Canadian Underwriter

Top 10 broker gaffes

August 16, 2018   by Jason Contant

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Major infractions committed by Quebec insurance brokers include acting dishonestly, negligently, or not acting with competence and professional integrity, says the disciplinary committee of the Chambre de l’assurance de dommages (ChAD), the province’s self-regulatory body for brokers, agents and claims adjusters.

ChAD’s 2017 annual report found that the Top 2 infractions were “carrying on activities dishonestly or negligently” (14.7%) or not acting with competence and professional integrity (14%).

The Top 10 contraventions of the ethics code for property and casualty insurance representatives (brokers and agents, excluding claims adjusters) were:

  1. Carrying on activities dishonestly or negligently (14.7%).
  2. Not acting with competence and professional integrity (14%).
  3. Neglecting professional duties while carrying on work-related duties (10.1%).
  4. “Making a statement which is false, misleading or liable to be misleading” (9.7%). For example, saying an insurance product is the “best product on the market” or verbally confirming that a contract is in effect when it is not or has not been submitted to the insurer.
  5. Failing to act as a “conscientious advisor” by not informing clients of their rights and obligations and not giving them all the necessary or useful information (7%).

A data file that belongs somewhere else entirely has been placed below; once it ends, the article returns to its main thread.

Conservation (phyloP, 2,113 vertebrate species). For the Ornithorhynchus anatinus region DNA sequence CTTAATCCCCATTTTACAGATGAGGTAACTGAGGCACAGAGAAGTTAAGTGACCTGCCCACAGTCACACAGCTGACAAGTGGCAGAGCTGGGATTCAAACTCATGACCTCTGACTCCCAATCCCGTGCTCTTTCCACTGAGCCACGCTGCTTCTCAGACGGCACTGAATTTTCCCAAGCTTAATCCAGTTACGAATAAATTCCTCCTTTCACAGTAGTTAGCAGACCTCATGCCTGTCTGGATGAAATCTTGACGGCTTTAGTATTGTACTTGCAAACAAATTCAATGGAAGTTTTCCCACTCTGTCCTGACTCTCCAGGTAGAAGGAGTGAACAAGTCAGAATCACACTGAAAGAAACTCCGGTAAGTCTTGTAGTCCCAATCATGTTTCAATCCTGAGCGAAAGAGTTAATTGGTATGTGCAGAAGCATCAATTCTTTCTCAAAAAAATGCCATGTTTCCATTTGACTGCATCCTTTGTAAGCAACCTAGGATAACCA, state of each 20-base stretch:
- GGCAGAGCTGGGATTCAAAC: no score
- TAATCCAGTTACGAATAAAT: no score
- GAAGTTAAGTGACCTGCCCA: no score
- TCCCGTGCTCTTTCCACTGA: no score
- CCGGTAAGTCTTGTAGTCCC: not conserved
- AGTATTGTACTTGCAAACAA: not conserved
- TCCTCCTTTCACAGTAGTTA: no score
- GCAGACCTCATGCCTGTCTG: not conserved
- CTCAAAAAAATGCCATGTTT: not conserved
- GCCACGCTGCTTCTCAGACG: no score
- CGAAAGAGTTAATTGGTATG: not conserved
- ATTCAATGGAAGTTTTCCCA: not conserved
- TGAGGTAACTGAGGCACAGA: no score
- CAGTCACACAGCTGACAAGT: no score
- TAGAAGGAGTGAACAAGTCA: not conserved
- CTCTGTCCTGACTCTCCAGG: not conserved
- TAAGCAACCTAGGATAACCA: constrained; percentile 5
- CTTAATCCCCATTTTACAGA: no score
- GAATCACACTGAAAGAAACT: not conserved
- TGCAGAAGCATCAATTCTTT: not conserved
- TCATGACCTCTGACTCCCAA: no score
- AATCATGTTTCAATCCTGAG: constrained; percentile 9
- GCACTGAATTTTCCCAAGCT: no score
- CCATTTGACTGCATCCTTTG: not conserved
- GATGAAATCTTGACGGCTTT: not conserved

6. Not, before finalizing an insurance product, describing the proposed product to the client in relation to his or her identified needs and specified coverage (4.3%).
  7. Failing to act with integrity towards clients (4.3%).
  8. Not personally gathering all the necessary information to assess a client’s needs, to offer the insurance product that best meets those needs (3.9%).
  9. Not, without delay, following up on the instructions of a client or informing him or her that he was unable to do so (3.9%). For example, a broker or agent must obtain the coverage requested, but also respond to any other requests, such as termination or additional coverage. The broker or agent must also inform the client if the risk cannot be covered as of the requested date, “rather than pretend” the coverage is binding.
  10. Failing to execute their mandate (3.6%). Under the ethics code, a client must be informed of what has, and has not, been done in accordance with his or her instructions. The broker/agent must fully, promptly and proactively report on conditions, requirements, premiums, etc.

Twenty “other infractions” constituted 24.4% of the total contraventions. Among them were:

  • Not notifying a client of all the costs that are not included in the amount of the premium
  • Using or appropriating, for personal purposes, money or securities entrusted to him
  • Directly or indirectly placing him/herself in a conflict of interest situation
  • Not keeping records relating to clients, in accordance with regulations
  • Advising or encouraging a client to do something that the broker/agent knows is illegal or fraudulent.

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